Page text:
The Theory of Everything

While there is life, there is hope.

While there is life, there is hope.

I’ll be up-front; I was silently rooting for Michael Keaton to win Best Actor at the Academy Awards. I’m a sucker for redemptive or comeback stories, and after Mickey Rourke lost for The Wrestler, I saw a chance for the Academy to grab hold of the second chance it had before it and reward Keaton for the first major role he’d had in 6 years. But, in the back of my head, I knew it was going to be an uphill battle, and when I came across a website that was holding a contest for people to predict the winners of the Oscars, I wrestled with the Best Actor category for a good while, before I finally ticked off the checkbox that I was almost positive would truly end up taking home the gold: Eddie Redmayne for The Theory of Everything. Sure enough, when Cate Blanchett opened the envelope and read the name aloud, a small part of me was disappointed that Keaton had lost, but considering the work Redmayne had put into his performance, how raw and physical it was, and the subject matter it dealt with, I wasn’t surprised. It was a few weeks afterward that I ended up having the chance to see The Theory of Everything, which I did knowing pretty well what to expect, both from the Oscar results and from word-of-mouth. True to the hype, Redmayne’s performance was unquestionably the highest selling point of the film, and a marvel to watch. It was unfortunate, however, that the rest of the film didn’t nearly match up to the two central players.

Redmayne is Stephen Hawking; yes, that Stephen Hawking, and if you don’t know who ‘that’ Stephen Hawking is, you have lost a good chunk of my respect. The film details his early life and rise to notoriety, but mostly focuses on the relationship between him and his first wife Jane, as well as the debilitating neurological disorder that would eventually keep him confined to a wheelchair, unable to move a good 99% of his body, and necessitate the computerized voice communication device that has become eponymous to his name. First off, what works: Redmayne, Redmayne, and Felicity Jones as Jane; oh, and Redmayne. To say that Eddie Redmayne plays a character in this film is to so vastly undersell the sheer amount of effort that went into realizing this portrayal of Hawking; Redmayne completely embodies the man, from the beginning when he is functionally normal (albeit rather socially awkward), all the way to the end, where Hawking is so handicapped Redmayne actually altered the curvature of his spine due to sitting in the wheelchair the way he did for so long. If you’re getting flashbacks of Daniel Day-Lewis in My Left Foot, you are not far off the mark; Redmayne put a towering amount of effort into making sure every detail of his portrayal of Stephen was exactingly accurate, an achievement made even more astonishing when you remember that most films, including this one, aren’t shot in chronological order, and thus Redmayne came up with a chart to track the progress of Hawking’s disability in relation to where they were in the script. All of his work paid off and then some on the back end, and I could go on and on about all that Redmayne did to fulfill the tall order of playing Hawking on the screen, but this review would end up hilariously long. What surprised me the most was how up-to-the-task Felicity Jones is at matching Redmayne on-screen; she had by far the easier of the two roles, but in ways it is also more challenging. While Redmayne had physicality to rely on, all of Jane Hawking’s complexity as a person had to come from her, and just to say that she matches Redmayne when they are both on the screen should be enough to tell you how good she is. Now, onto the rest of the film: that’s about it. The rest of the film is note-by-note Oscar bait, and nothing stands out at all enough to warrant mention; save, perhaps, for the musical score by Johann Johannsson. This irked me when I saw the film; everything that the film should’ve and could’ve been, about one of the most brilliant minds of our generation, was glossed over completely with fluff praise and incorporeal dialogue, just to focus on his disability and relationship with Jane. It was only after looking into the film after seeing it that I found out it was based on a memoir written by Jane herself, which explains the film’s narrow focus, but in my opinion, doesn’t excuse the vapid treatment of what actually made Hawking so renowned in the first place.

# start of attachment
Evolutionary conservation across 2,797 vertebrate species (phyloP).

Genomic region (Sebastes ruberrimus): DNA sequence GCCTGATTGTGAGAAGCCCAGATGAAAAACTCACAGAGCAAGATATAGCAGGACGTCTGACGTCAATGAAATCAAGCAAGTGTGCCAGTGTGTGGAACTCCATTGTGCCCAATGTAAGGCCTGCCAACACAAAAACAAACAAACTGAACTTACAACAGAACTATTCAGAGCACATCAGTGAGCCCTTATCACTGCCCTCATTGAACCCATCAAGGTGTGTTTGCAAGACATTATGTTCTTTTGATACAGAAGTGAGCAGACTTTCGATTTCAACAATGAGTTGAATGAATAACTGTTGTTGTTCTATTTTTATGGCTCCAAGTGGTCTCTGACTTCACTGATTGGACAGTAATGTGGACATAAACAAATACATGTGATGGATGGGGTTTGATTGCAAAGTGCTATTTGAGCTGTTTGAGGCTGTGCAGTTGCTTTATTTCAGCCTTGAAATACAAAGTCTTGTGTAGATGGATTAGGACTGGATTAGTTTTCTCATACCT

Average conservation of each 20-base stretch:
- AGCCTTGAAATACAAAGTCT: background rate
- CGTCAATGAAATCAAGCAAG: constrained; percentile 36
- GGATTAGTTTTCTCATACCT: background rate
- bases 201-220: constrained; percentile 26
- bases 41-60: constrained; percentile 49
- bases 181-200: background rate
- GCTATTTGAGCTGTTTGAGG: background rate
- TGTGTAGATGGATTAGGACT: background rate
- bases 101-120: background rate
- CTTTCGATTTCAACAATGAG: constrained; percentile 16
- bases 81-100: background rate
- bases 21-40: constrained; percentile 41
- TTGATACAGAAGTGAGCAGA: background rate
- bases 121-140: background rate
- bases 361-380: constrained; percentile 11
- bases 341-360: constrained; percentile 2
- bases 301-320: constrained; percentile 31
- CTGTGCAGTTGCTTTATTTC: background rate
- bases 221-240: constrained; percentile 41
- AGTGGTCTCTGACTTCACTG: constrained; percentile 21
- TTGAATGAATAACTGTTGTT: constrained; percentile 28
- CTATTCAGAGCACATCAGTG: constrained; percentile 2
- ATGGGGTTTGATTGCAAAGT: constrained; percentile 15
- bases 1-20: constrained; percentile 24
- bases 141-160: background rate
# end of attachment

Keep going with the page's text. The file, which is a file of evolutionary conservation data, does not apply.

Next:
I had spent the better part of a day a long while ago thinking about what films from 2014 would make the new list, and to be honest, The Theory of Everything was one title that popped into my head. I considered the incredible achievement Redmayne accomplished with his work, and considered it against the merit of the film as a whole, which wasn’t all that much, while also considering any items on the editors’ checklist that the film had that would necessitate anything close to a guarantee that the film would be added, of which there were basically none. I ended up dismissing this one, not convinced it had enough as a whole package to merit inclusion. Obviously, I was wrong in my assumption, but I still hold fast that I wasn’t wrong in my reasoning. This is another one that I think will be removed in later editions, maybe even the next edition; aside from Redmayne and Jones and a small mention for the score, there is nothing to this one, especially anything that anyone would have to see before they died. The validity of its inclusion on the list aside, is this a film that’s worth the watch? For me, only barely, and only because of the two leads; the rest of the film is too maudlin and unfocused to really work as a cohesive story. But still, Eddie Redmayne; gosh-danged hell was he good in this.

Arbitrary Rating: 7/10


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